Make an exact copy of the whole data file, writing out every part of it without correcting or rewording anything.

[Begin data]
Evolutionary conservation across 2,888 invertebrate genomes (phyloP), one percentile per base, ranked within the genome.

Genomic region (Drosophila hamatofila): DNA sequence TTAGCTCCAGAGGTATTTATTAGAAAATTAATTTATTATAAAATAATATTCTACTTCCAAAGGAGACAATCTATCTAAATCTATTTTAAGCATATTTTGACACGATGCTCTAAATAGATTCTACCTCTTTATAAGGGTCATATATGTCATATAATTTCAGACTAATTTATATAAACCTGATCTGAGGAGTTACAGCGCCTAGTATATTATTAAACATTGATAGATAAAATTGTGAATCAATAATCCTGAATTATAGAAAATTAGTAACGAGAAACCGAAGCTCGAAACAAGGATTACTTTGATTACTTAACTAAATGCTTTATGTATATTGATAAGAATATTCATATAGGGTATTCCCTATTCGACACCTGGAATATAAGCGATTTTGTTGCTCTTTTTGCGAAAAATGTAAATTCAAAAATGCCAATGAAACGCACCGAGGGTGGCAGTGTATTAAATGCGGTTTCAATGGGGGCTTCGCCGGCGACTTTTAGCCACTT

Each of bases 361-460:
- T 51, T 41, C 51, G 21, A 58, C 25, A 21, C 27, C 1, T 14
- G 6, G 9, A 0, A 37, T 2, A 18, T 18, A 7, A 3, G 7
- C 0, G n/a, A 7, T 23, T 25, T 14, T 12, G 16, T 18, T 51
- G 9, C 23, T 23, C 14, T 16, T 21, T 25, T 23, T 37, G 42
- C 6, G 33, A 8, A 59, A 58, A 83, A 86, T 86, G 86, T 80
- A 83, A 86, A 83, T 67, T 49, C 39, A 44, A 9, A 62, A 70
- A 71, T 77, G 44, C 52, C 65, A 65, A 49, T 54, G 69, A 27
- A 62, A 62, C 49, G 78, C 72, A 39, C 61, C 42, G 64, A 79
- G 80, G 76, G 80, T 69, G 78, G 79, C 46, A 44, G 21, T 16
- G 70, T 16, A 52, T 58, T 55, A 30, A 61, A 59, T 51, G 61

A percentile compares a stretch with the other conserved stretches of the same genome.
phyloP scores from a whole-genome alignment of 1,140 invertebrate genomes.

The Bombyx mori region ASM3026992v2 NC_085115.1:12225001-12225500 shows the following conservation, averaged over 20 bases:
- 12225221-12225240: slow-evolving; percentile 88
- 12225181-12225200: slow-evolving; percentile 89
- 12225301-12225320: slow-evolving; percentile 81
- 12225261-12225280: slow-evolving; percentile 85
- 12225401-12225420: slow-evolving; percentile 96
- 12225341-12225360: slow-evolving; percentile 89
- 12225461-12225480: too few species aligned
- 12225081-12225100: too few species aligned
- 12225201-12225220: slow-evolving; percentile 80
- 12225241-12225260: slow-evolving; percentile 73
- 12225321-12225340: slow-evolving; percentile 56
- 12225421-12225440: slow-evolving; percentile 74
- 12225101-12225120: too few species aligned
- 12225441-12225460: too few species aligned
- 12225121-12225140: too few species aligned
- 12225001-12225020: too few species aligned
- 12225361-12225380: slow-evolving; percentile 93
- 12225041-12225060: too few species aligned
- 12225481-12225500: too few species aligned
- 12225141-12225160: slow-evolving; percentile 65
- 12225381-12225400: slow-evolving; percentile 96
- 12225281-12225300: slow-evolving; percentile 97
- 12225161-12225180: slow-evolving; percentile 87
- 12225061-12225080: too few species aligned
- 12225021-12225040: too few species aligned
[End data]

Evolutionary conservation across 2,888 invertebrate genomes (phyloP), one percentile per base, ranked within the genome.

Genomic region (Drosophila hamatofila): DNA sequence TTAGCTCCAGAGGTATTTATTAGAAAATTAATTTATTATAAAATAATATTCTACTTCCAAAGGAGACAATCTATCTAAATCTATTTTAAGCATATTTTGACACGATGCTCTAAATAGATTCTACCTCTTTATAAGGGTCATATATGTCATATAATTTCAGACTAATTTATATAAACCTGATCTGAGGAGTTACAGCGCCTAGTATATTATTAAACATTGATAGATAAAATTGTGAATCAATAATCCTGAATTATAGAAAATTAGTAACGAGAAACCGAAGCTCGAAACAAGGATTACTTTGATTACTTAACTAAATGCTTTATGTATATTGATAAGAATATTCATATAGGGTATTCCCTATTCGACACCTGGAATATAAGCGATTTTGTTGCTCTTTTTGCGAAAAATGTAAATTCAAAAATGCCAATGAAACGCACCGAGGGTGGCAGTGTATTAAATGCGGTTTCAATGGGGGCTTCGCCGGCGACTTTTAGCCACTT

Each of bases 361-460:
- T 51, T 41, C 51, G 21, A 58, C 25, A 21, C 27, C 1, T 14
- G 6, G 9, A 0, A 37, T 2, A 18, T 18, A 7, A 3, G 7
- C 0, G n/a, A 7, T 23, T 25, T 14, T 12, G 16, T 18, T 51
- G 9, C 23, T 23, C 14, T 16, T 21, T 25, T 23, T 37, G 42
- C 6, G 33, A 8, A 59, A 58, A 83, A 86, T 86, G 86, T 80
- A 83, A 86, A 83, T 67, T 49, C 39, A 44, A 9, A 62, A 70
- A 71, T 77, G 44, C 52, C 65, A 65, A 49, T 54, G 69, A 27
- A 62, A 62, C 49, G 78, C 72, A 39, C 61, C 42, G 64, A 79
- G 80, G 76, G 80, T 69, G 78, G 79, C 46, A 44, G 21, T 16
- G 70, T 16, A 52, T 58, T 55, A 30, A 61, A 59, T 51, G 61

A percentile compares a stretch with the other conserved stretches of the same genome.
phyloP scores from a whole-genome alignment of 1,140 invertebrate genomes.

The Bombyx mori region ASM3026992v2 NC_085115.1:12225001-12225500 shows the following conservation, averaged over 20 bases:
- 12225221-12225240: slow-evolving; percentile 88
- 12225181-12225200: slow-evolving; percentile 89
- 12225301-12225320: slow-evolving; percentile 81
- 12225261-12225280: slow-evolving; percentile 85
- 12225401-12225420: slow-evolving; percentile 96
- 12225341-12225360: slow-evolving; percentile 89
- 12225461-12225480: too few species aligned
- 12225081-12225100: too few species aligned
- 12225201-12225220: slow-evolving; percentile 80
- 12225241-12225260: slow-evolving; percentile 73
- 12225321-12225340: slow-evolving; percentile 56
- 12225421-12225440: slow-evolving; percentile 74
- 12225101-12225120: too few species aligned
- 12225441-12225460: too few species aligned
- 12225121-12225140: too few species aligned
- 12225001-12225020: too few species aligned
- 12225361-12225380: slow-evolving; percentile 93
- 12225041-12225060: too few species aligned
- 12225481-12225500: too few species aligned
- 12225141-12225160: slow-evolving; percentile 65
- 12225381-12225400: slow-evolving; percentile 96
- 12225281-12225300: slow-evolving; percentile 97
- 12225161-12225180: slow-evolving; percentile 87
- 12225061-12225080: too few species aligned
- 12225021-12225040: too few species aligned